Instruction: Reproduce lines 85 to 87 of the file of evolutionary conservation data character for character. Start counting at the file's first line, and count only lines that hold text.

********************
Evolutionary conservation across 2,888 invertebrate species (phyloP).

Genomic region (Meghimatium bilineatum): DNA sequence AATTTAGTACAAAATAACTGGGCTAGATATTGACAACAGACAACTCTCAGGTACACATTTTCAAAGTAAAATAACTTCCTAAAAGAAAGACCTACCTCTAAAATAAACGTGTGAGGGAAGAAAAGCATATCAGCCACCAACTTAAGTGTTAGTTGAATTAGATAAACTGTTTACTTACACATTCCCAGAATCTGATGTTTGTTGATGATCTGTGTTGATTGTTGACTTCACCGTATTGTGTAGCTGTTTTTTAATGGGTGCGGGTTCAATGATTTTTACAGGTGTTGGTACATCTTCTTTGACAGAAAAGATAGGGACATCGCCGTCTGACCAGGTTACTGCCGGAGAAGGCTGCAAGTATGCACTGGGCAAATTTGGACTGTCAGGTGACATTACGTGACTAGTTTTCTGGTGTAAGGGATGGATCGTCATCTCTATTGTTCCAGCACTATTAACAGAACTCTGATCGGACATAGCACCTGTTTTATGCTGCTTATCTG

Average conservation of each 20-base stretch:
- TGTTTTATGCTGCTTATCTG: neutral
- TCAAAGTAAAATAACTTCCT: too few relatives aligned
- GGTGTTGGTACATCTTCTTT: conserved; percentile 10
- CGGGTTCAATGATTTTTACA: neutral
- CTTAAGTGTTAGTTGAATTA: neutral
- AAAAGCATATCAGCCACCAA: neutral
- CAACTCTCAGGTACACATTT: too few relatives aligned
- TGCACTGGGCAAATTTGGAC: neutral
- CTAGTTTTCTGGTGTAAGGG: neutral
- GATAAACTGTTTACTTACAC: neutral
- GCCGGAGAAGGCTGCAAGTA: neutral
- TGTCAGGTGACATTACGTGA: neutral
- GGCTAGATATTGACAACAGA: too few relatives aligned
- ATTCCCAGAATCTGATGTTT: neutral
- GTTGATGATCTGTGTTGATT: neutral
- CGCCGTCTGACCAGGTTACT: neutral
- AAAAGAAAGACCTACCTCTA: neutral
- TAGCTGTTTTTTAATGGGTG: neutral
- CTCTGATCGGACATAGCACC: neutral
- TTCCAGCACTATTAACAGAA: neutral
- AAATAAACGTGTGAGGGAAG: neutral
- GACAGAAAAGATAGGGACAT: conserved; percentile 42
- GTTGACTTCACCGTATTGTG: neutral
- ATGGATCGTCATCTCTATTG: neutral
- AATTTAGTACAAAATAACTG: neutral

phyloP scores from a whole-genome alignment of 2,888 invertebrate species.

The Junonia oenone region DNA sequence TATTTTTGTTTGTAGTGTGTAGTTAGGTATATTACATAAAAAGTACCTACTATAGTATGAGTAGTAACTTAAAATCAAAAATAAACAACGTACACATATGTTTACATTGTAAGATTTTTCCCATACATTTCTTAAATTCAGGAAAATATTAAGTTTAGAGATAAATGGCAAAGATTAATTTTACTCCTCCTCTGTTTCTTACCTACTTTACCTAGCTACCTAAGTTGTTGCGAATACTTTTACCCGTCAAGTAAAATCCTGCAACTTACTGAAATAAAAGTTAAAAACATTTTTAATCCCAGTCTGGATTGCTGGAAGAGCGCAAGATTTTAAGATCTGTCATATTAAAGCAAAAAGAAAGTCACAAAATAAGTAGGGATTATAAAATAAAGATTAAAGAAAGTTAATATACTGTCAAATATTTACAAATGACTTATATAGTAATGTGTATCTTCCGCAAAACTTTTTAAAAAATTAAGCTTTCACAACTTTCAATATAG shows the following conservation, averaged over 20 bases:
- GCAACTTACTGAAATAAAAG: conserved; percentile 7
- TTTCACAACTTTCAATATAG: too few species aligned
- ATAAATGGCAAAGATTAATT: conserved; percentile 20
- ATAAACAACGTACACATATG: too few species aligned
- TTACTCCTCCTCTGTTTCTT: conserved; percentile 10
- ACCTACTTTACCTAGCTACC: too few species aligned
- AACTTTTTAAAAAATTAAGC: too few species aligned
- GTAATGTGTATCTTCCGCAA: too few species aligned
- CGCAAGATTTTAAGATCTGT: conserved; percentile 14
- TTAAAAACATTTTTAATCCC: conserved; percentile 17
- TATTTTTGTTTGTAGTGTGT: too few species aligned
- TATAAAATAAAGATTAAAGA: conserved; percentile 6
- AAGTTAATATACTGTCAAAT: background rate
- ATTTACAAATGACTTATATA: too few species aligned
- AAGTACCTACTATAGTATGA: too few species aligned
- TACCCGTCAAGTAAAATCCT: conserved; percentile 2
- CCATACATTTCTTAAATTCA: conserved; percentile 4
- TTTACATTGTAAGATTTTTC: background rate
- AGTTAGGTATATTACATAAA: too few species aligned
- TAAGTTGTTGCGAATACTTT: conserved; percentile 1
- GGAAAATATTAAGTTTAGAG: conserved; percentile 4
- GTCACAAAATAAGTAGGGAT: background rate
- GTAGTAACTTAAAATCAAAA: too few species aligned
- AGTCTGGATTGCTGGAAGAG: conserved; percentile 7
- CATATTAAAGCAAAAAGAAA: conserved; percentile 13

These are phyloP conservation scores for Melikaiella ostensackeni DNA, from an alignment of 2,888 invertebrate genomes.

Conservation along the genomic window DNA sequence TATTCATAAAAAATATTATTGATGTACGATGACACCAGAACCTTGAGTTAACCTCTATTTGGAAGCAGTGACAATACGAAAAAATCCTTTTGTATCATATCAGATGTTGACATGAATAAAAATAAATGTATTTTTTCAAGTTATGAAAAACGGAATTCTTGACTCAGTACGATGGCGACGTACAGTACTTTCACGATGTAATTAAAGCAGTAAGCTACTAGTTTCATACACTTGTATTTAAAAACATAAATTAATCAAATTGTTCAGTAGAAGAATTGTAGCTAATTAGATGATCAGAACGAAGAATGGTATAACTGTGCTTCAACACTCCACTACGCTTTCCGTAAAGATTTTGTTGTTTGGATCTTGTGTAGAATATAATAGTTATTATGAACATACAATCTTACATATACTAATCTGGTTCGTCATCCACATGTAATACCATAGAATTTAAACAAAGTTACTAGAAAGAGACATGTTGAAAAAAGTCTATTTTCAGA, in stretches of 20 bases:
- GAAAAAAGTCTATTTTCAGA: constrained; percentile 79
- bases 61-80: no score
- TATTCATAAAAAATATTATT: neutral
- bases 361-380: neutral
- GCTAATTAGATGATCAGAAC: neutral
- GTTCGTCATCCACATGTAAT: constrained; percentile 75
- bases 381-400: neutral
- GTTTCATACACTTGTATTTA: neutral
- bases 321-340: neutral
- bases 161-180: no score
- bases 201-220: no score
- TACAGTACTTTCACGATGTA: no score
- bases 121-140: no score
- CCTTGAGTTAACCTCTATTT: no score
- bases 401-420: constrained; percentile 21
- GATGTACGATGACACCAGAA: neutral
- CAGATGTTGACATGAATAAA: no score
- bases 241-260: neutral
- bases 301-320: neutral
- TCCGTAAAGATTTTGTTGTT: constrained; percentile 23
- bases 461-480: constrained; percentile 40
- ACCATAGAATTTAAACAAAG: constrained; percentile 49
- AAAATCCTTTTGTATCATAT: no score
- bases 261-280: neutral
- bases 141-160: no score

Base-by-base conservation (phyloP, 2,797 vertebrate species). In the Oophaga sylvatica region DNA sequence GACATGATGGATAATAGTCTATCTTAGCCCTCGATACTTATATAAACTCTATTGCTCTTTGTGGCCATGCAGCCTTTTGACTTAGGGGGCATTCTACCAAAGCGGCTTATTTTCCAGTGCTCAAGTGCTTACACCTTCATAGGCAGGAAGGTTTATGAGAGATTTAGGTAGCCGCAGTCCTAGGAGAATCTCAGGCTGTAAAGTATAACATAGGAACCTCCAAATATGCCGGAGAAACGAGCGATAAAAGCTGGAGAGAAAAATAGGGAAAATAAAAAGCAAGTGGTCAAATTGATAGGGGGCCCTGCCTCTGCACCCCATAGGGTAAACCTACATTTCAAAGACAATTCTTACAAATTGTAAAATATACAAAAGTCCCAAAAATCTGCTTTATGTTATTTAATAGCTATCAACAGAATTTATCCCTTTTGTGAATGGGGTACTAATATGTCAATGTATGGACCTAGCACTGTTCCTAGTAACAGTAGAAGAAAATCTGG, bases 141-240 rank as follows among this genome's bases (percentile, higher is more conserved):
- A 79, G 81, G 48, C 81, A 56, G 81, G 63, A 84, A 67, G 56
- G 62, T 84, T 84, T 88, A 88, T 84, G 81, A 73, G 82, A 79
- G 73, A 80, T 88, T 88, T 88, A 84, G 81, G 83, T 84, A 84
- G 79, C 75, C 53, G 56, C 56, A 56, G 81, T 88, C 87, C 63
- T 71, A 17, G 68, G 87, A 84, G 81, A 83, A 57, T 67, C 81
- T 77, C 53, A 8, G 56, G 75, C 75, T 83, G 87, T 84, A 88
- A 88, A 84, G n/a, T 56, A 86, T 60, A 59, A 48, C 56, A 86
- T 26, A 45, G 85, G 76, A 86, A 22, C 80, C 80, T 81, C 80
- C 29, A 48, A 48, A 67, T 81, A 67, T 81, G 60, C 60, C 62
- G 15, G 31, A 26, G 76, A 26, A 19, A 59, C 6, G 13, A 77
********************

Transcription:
- G 62, T 84, T 84, T 88, A 88, T 84, G 81, A 73, G 82, A 79
- G 73, A 80, T 88, T 88, T 88, A 84, G 81, G 83, T 84, A 84
- G 79, C 75, C 53, G 56, C 56, A 56, G 81, T 88, C 87, C 63